Gopher is an interactive Internet browser. It is something of a successor to FTP and predecessor to the Web. Gopher had a brief moment of popularity in the early 1990s, but was eclipsed within a few years by the web.
Gopher’s chief innovation was presenting menus that could refer to content across many different servers. This was a contrast to systems of the time, such as FTP or telnet, that had no programmatic way to point to content elsewhere, and made it cumbersome to switch to alternative servers.
The web extended this concept by permitting links within documents; in Gopherspace, you would look at either a menu (containing primarily links) or a document (which does not have links, in general).
Gopher is an example of both Old and Small Technology.
John Goerzen worked to resurrect Gopher in the early 2000s, and there are now several modern Gopher servers and some Gopher communities online.
A modern successor to gopher is Gemini.
this list may be dated
Gopher-hosted clients are linked using meulie.net’s Gopher proxy. Feel free to change links to a different proxy, although meulie.net appears to allow binary downloads.
Cross Platform (Including Windows)
Links to this note
Complete.Org is a personal project managed since 1994 by John Goerzen.
Arguably the most successful platform whose code can be easily modified at runtime. Emacs presents this through the metaphor of a text editor, though the Emacs platform has been about more than that since pretty much its inception. Emacs as a platform hosts email readers, Usenet clients, web and Gopher browsers, games, terminal emulators, sftp clients, chat clients, and even a window manager. With org-mode, most of these (including the email clients) can be linked together with agendas, task lists, and personal notes to form an integrated tracking system. org-roam extends this yet further.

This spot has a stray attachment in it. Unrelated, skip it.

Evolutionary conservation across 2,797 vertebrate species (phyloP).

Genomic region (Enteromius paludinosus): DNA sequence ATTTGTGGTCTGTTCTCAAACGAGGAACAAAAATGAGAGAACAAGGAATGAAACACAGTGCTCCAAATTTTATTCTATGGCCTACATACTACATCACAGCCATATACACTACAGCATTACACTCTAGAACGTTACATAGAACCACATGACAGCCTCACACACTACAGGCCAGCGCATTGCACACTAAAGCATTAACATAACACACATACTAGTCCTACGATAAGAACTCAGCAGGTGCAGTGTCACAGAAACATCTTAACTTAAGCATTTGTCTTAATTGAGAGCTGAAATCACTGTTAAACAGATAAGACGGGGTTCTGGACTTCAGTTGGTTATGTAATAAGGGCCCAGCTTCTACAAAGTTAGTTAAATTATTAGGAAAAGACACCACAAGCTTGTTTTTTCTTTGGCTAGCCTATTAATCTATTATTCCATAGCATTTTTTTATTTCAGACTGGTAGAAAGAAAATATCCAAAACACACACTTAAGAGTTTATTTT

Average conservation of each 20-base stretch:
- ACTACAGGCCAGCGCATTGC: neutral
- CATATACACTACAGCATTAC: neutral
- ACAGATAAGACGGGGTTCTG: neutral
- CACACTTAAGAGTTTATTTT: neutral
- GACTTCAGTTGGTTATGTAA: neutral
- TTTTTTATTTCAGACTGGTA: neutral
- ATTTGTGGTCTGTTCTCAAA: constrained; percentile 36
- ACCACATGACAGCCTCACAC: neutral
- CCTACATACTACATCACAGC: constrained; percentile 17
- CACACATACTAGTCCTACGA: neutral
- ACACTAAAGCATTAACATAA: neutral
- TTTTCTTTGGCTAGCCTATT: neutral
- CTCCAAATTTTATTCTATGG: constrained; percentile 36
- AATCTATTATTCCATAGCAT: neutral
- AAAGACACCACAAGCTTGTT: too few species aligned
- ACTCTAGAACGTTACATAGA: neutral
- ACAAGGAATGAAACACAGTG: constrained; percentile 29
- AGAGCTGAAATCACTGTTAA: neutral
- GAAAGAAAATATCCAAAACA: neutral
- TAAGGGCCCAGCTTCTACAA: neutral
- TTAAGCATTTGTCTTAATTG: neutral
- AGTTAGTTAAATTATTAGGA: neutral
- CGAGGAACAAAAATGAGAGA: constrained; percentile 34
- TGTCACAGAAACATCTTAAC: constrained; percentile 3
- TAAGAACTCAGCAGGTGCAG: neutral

These sites are hosted on the complete.org server. Some are hosted with resources donated to non-profit organizations.
An effort to bring the values and benefits of Old and Small Technology to the modern Web. That is, using the existing web technologies in a way that makes the web small.
Inspired by several others (such as Alex Schroeder’s post and Szczeżuja’s prompt), as well as a desire to get this down for my kids, I figure it’s time to write a bit about living through the PC and Internet revolution where I did: outside a tiny town in rural Kansas. And, as I’ve been back in that same area for the past 15 years, I reflect some on the challenges that continue to play out.
Old technology is any tech that’s, well… old.